(NEWS CENTER) -- It appears voter turnout is going to be low even for a primary.
The Secretary of State's office is expecting turnout to be 14-20% for this primary. Primary turnout is typically much lower than turnout in the general election, but in 2010, for instance, turnout was 32% for the open governor's seat.
Party leaders say this time around there are a lot of candidates on the ballot, and since Senator Olympia Snowe announced she wasn't running for re-election relatively late, those candidates haven't had a lot of time to get their message out or raise money.
Democratic Party Chair Ben Grant says sometimes primaries can be a measure of enthusiasm for candidates and his party will be watching turnout in some key state senate races.
Mostly, though, both parties believe that the activist base of voters who are showing up Tuesday will be a small fraction of those who come out for the general election in a Presidential year. Enthusiasm for the US Senate candidates will not be a big issue.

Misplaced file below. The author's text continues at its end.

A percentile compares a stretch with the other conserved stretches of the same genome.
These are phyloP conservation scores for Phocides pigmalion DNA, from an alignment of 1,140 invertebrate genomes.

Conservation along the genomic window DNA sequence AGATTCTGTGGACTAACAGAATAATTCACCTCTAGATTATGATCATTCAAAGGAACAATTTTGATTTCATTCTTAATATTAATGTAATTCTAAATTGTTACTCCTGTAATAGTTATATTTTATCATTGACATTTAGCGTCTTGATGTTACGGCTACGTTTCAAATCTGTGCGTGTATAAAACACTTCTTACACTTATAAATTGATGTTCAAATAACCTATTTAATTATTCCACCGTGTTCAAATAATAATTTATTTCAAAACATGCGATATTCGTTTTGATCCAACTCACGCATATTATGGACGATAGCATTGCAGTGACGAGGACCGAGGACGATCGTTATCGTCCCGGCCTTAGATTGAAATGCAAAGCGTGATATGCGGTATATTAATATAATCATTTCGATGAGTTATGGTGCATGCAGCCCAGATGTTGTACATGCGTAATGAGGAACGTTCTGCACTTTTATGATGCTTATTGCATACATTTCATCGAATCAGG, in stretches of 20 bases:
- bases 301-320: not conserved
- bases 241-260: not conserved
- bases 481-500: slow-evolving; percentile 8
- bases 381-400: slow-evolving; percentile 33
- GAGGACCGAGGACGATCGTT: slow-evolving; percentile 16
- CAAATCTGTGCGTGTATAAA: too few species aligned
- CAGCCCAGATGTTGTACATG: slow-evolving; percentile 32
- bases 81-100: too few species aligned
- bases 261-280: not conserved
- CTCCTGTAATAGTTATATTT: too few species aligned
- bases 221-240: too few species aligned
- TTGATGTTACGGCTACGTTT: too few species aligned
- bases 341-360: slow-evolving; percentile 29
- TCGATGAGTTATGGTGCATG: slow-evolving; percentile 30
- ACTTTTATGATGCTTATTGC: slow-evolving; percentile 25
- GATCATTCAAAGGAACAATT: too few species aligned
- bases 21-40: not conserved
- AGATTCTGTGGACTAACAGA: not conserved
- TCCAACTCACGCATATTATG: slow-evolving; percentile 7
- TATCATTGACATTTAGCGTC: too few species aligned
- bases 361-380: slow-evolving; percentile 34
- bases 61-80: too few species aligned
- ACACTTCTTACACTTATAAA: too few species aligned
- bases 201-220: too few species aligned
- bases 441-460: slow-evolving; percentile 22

Maine Republican Party Chair Charlie Webster said, "We'll have a record turnout, I believe, in Maine because of Obama. There's a tremendous dislike of Obama."
Grant said, meanwhile, the idea is to get people who are just showing up to vote for President to also consider candidates further down the ticket. "There's a lot more focus on persuasion," Grant said. "The presidential race drives turnout. A lot of voters only come out every 4 years, so we have to make sure we have our message down pat, and we've got people persuaded."
In 1996, the last time we had an open US Senate seat in a Presidential election year, primary turnout was 20%. 68% of voters came out for the general election, and Senator Susan Collins won the Senate seat.